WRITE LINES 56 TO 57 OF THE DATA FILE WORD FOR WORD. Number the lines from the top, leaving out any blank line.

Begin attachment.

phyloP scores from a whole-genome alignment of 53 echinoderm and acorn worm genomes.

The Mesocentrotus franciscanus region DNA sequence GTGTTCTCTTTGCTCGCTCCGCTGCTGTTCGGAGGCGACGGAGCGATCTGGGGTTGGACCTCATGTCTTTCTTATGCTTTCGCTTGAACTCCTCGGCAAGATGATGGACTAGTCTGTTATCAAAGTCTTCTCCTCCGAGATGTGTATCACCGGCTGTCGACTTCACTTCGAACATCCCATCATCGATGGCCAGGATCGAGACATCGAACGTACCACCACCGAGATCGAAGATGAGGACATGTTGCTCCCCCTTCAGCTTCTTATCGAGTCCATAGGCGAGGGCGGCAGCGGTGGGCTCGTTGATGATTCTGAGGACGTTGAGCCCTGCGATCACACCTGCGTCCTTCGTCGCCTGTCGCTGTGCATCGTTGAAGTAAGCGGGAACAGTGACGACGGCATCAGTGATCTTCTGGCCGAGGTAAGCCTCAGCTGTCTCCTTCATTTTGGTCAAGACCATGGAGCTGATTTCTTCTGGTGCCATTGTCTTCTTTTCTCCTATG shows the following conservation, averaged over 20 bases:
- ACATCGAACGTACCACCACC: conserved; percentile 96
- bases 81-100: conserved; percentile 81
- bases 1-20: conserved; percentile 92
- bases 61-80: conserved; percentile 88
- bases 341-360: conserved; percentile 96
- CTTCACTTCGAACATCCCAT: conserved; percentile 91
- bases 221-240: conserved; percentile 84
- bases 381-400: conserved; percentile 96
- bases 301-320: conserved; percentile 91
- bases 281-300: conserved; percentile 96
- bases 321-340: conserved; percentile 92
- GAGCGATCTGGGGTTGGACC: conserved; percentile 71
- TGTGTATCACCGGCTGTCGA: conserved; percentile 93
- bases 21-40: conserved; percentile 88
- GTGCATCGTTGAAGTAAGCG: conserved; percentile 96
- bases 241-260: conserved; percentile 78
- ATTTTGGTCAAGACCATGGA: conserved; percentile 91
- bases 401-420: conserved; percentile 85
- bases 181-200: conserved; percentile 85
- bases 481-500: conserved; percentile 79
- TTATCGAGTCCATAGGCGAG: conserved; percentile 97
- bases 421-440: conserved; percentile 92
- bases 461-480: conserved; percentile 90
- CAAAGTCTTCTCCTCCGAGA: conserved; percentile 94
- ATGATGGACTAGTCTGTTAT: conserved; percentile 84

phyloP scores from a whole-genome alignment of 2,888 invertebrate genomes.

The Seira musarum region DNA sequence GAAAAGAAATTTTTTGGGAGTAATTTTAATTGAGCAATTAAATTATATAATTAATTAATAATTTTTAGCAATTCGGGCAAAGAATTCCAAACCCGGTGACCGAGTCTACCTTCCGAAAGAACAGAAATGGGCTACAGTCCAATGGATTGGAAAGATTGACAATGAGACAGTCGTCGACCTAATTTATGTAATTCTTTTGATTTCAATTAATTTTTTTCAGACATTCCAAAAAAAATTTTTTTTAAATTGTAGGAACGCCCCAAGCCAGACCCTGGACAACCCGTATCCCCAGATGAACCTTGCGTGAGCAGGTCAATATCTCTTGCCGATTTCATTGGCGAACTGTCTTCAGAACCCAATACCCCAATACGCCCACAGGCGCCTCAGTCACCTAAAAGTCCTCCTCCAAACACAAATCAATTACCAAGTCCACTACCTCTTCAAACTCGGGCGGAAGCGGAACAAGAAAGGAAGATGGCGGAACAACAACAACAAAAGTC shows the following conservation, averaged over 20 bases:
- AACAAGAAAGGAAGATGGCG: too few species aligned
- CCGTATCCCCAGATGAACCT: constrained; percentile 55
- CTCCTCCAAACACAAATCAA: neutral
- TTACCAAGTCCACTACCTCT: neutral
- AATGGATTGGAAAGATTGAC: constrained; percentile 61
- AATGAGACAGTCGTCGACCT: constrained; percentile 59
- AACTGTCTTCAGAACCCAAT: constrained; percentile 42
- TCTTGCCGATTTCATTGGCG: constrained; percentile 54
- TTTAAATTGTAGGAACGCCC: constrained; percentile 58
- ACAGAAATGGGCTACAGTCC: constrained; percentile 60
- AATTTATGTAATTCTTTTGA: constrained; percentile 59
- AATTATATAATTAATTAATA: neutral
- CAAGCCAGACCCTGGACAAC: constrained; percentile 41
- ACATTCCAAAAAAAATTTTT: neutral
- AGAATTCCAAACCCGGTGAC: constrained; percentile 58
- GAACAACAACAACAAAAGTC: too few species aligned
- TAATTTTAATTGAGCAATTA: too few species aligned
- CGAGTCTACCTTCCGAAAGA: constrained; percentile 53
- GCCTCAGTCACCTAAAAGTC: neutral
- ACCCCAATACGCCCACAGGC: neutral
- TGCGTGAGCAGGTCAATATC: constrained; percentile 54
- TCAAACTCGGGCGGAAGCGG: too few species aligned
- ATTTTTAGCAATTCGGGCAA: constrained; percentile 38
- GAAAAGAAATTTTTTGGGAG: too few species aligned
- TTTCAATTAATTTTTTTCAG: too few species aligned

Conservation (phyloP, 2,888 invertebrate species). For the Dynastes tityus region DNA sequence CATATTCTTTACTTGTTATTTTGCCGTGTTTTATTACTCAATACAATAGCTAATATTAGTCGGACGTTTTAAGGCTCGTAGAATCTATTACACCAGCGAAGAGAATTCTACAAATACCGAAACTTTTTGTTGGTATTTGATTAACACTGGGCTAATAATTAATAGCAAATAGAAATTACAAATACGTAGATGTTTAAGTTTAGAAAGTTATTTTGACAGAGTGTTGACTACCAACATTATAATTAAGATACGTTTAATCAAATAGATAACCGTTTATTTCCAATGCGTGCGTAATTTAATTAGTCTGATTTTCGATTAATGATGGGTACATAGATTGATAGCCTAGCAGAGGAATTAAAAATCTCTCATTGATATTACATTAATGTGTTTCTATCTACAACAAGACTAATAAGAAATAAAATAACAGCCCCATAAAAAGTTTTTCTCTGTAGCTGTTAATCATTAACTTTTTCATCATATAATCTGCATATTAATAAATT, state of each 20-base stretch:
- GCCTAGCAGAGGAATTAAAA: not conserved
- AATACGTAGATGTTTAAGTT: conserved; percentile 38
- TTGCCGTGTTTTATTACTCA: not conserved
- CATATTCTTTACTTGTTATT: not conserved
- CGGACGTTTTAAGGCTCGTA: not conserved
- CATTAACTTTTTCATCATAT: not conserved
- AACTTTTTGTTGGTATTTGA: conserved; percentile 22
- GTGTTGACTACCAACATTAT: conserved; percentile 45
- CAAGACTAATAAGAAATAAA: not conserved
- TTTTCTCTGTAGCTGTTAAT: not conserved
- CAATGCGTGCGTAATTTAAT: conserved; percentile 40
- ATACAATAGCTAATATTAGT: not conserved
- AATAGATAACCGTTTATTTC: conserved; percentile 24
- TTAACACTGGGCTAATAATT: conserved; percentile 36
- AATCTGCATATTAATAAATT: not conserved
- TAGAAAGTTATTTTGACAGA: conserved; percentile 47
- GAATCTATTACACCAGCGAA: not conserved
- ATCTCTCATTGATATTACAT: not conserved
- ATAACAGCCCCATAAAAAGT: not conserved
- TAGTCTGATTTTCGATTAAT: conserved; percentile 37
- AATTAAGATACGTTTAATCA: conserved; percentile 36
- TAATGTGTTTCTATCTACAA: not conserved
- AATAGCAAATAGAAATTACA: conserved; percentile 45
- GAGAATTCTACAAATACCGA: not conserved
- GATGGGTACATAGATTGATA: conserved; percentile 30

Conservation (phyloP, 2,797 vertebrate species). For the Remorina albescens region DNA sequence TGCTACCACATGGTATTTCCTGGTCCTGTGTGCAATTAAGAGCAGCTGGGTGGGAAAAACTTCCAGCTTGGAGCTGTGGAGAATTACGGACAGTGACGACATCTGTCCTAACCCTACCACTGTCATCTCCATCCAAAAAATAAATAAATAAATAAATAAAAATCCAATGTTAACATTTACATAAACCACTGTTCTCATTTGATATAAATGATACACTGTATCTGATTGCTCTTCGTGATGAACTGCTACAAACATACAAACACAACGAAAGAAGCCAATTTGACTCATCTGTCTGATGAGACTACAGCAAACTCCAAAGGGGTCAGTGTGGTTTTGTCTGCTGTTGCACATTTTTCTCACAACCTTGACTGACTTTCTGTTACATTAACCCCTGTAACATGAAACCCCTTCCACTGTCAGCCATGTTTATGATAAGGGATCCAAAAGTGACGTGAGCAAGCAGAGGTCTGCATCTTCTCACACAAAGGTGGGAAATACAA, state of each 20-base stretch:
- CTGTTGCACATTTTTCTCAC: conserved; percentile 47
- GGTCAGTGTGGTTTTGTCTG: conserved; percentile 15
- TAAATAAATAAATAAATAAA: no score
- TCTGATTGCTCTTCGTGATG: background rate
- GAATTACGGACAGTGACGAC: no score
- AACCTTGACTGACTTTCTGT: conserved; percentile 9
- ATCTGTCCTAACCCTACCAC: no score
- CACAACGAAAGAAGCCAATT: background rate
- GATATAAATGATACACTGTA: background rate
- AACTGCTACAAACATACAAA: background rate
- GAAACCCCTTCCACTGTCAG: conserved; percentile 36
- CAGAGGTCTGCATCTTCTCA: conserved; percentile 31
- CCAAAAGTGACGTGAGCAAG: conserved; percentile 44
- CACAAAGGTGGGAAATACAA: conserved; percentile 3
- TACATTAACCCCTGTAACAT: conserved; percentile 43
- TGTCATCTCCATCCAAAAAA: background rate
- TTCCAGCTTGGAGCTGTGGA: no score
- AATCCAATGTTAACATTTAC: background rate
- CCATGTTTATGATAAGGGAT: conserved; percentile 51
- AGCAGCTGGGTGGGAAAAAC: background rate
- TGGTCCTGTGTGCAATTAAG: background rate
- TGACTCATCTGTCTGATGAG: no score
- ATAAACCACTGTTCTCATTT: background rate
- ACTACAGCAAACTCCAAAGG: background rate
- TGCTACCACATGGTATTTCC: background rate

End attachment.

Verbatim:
- GCCTAGCAGAGGAATTAAAA: not conserved
- AATACGTAGATGTTTAAGTT: conserved; percentile 38